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Moscow ML
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A light-weight implementation of Standard ML written by
Sergei Romanenko [email protected] of the
Version: 1.20 implements the Standard ML Core language.
The sublanguage of Modules implemented by Moscow ML contains
signatures and non-nested structures, and identifies
structures with source files. It is certainly less expressive
than the full Standard ML Modules language, but the
type-safe separate compilation facility is simple, useful,
and easy to use. It is the intention to implement the full
Standard ML Modules language (including functors) in due
Compilation of a signature produces a compiled interface
file, which is used when compiling other signatures and
Compilation of a structure produces a bytecode file.
Bytecode files are compact and load fast. For instance, a
3250-line program consisting of 24 structures and 17
signatures compiles to 221 KB of bytecode and 241 KB of
compiled signatures. Starting the ML system and loading the
24 bytecode files takes 1-2 cpu seconds plus network delays,
less that 5 seconds real time in all.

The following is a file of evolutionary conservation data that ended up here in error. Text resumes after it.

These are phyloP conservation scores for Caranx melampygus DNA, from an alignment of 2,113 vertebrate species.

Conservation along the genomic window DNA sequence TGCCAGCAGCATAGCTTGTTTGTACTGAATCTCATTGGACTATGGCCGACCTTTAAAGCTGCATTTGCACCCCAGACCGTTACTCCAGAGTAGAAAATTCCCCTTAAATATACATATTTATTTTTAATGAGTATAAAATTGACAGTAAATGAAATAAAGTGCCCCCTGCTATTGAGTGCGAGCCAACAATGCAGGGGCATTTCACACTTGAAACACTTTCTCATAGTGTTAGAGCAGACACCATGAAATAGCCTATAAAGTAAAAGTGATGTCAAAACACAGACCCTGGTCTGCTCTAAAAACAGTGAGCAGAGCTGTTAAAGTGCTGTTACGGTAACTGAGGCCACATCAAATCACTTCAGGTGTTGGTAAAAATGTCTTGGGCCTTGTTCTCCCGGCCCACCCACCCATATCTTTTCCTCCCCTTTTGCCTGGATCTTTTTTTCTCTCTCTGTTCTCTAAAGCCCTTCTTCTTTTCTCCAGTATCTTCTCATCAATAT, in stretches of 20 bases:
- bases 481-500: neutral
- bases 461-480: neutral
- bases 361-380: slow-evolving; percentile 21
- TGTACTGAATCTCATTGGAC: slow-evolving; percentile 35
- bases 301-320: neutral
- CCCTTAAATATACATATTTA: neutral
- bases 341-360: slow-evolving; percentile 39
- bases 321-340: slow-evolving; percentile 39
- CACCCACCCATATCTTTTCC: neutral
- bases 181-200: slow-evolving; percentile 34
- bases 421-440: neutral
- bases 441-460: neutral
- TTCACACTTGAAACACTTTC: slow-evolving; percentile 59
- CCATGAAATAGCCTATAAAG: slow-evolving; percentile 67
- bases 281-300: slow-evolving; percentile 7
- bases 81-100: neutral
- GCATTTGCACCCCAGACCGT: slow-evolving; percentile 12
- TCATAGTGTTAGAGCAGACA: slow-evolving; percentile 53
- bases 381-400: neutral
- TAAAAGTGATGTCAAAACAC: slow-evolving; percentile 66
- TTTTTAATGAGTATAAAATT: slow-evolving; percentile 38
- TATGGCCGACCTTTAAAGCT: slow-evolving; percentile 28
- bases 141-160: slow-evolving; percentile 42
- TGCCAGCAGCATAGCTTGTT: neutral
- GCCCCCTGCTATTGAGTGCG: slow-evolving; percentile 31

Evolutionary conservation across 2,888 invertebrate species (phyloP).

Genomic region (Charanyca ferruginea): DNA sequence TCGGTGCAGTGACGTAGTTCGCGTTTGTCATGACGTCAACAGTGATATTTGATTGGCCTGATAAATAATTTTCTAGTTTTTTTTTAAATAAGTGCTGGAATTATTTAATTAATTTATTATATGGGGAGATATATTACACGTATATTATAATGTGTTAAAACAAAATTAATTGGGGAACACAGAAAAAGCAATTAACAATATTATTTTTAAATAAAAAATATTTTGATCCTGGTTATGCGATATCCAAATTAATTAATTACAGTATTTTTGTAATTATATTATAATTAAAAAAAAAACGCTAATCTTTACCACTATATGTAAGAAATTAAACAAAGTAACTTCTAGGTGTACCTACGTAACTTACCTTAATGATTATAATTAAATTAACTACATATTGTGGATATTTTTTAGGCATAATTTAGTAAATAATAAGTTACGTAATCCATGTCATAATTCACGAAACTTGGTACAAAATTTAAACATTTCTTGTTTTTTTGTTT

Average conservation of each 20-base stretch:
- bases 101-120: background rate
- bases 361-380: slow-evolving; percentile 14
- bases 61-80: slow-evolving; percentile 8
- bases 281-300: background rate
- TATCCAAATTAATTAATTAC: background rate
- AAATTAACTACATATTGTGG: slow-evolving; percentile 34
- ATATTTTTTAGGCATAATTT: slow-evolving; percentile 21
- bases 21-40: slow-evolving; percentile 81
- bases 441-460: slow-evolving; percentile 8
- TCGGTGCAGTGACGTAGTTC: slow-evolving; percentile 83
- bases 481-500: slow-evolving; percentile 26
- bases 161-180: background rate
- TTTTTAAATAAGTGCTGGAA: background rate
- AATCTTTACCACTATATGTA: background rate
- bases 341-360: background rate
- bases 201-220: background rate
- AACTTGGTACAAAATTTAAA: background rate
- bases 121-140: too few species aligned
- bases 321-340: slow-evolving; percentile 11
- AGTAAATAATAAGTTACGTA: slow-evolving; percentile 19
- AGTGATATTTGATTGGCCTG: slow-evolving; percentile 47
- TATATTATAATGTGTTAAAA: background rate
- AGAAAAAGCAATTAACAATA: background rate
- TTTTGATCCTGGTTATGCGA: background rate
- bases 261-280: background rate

Release 1.20 permits loading of precompiled bytecode files
into the top-level interactive session. The next release will
be able to create stand-alone executables by linking bytecode
There is a mechanism for adding basis libraries, as in CamlLight. Release 1.20 includes the basis libraries Array,
List, and Vector and the MS-DOS version includes the
Graphics library from Caml Light.
In principle, Moscow ML can be compiled on any platform
supported by Caml Light. So far we have tried Intel80386-based IBM PCs running MS-DOS, Microsoft Windows,
running OSF/1, Sun-4 running SunOS, HP9000 running
HP/UX, SGI MIPS running IRIX 5.
Moscow ML is particularly useful when fast compilation and
modest storage consumption are more important than fast
program execution.
Thanks to the efficient Caml Light run-time system used in
Moscow ML, it compiles fast and uses little memory, typically
5-10 times less memory than SML/NJ 0.93 and 2-3 times less
than Edinburgh ML. Yet the bytecode is only 3 to 10 times
slower than SML/NJ 0.93 compiled native code (fast on IBMPCs, slower on RISCs).